GLBT climate survey yields generally positive results, leaves room for improvement

University officials plan to create an internet “clearinghouse” of resources in response to the lack of a central source of information.

About a year after Temple administered a survey measuring the climate of the GLBT community on Main Campus, university officials released the results of the Gender and Sexuality Climate Assessment. The results showed a mostly comfortable atmosphere at Temple, but revealed a need for improvement in several areas.

The survey was first announced in November 2010 and was administered in Spring 2011 with the help of Rankin & Associates Consulting, after President Ann Weaver Hart formed the Gender and Sexuality Climate Task Force to measure the feelings of the GLBT community at Temple. The university released the results May 3, as the semester neared its end.

Those surveyed featured 75 questions, some open-ended for commentary, and revealed a general comfort level with the climate on Main Campus. Of the 2,693 participants – including undergraduate and graduate students, faculty and staff – 81 percent said that they were “comfortable or very comfortable” with the overall climate at Temple, according to the Rankin & Associates Consulting report.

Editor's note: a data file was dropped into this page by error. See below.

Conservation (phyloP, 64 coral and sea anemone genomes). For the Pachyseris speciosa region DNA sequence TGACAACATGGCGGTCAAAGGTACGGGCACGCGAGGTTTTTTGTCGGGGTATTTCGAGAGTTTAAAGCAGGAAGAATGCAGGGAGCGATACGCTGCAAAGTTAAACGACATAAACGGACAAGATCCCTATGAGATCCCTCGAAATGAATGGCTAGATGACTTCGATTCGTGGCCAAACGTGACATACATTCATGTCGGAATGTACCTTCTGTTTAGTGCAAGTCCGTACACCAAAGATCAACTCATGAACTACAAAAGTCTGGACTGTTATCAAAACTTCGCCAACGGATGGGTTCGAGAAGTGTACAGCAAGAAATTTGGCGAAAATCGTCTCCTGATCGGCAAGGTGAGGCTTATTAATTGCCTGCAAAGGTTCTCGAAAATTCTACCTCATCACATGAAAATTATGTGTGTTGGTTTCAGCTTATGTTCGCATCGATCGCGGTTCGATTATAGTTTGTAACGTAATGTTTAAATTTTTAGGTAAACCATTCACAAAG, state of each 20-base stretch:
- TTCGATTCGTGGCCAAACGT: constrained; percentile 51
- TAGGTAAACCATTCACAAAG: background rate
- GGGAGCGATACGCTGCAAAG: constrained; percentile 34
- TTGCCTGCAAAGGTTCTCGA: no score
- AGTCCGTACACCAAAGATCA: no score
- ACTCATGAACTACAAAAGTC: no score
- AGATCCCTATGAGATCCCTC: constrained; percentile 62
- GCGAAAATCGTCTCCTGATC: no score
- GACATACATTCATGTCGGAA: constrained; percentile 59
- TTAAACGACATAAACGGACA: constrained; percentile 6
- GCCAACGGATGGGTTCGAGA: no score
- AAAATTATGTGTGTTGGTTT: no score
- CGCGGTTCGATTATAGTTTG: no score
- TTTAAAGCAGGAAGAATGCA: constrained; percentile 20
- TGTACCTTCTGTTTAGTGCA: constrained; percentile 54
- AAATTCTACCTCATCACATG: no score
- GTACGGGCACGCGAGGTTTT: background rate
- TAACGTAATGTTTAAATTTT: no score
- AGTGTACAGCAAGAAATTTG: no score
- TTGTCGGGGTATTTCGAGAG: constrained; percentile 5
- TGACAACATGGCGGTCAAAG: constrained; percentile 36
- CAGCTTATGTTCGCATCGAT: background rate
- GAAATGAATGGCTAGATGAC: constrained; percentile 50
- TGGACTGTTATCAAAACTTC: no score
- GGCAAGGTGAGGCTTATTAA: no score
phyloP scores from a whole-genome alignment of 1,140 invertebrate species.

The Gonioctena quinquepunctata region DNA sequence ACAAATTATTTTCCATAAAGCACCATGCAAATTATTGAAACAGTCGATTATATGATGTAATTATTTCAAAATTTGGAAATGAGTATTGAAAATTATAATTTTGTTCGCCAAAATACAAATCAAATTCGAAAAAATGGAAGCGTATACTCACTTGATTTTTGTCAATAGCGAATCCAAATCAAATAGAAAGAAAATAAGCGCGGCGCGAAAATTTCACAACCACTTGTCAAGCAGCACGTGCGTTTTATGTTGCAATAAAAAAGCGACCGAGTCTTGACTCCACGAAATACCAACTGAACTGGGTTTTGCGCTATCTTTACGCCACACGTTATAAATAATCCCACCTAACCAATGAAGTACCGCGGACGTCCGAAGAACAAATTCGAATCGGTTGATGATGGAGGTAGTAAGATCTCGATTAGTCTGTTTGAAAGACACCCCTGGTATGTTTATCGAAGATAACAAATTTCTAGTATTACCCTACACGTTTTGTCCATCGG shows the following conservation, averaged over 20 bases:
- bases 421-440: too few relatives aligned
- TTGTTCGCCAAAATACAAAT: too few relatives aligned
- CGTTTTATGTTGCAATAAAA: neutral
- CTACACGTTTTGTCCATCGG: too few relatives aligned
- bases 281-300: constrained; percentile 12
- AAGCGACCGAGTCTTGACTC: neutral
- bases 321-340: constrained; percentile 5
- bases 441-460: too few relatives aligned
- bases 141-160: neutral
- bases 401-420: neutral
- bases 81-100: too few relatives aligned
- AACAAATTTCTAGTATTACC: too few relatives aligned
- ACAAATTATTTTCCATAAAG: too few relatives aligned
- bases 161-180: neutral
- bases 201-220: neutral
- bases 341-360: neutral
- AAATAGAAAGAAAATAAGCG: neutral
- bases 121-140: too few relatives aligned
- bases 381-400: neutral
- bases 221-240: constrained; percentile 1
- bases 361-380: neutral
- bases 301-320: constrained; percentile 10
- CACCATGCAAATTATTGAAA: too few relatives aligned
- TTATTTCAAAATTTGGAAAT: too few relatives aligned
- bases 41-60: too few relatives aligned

Although more than three-quarters of those surveyed felt comfortable at Temple, Vice President and Chief of Staff William Bergman said the numbers allow the university an opportunity to move forward in confronting GLBT issues.

“I think Temple’s numbers are good, but the fact of the matter is that it’s a great opportunity for us to use this as a base for where we’re going in the future,” Bergman, the chairman of the task force, said. “Besides just the numbers, what I thought was important was that people identified what they thought the key resources were for them.”

While many of the results featured a favorable view of the GLBT climate on Main Campus, 16 percent of those surveyed seriously considered leaving Temple. GLBT students were more likely than heterosexual students to seriously consider leaving Temple.

Also, 13 percent of respondents said that they had experienced “offensive, negative, or intimidating conduct that interfered unreasonably with their ability to work or learn on campus” and 18 percent said that had seen or heard of actions that created an “offensive, negative, or intimidating working or learning environment” on Main Campus.

“I think that people are also a little bit more than slightly upset with where Temple is at right now and feeling that work still has to be done,” said Scott Gratson, director of the communications program and GLBT advocate. “I think that the data substantiates something that several of us have been saying for years which is: great efforts, not centralized, not cogent, not organized, time to get moving on these things.”

The task force’s forward also said that there is a “lack of a central source of information” for resources pertaining to the GLBT community.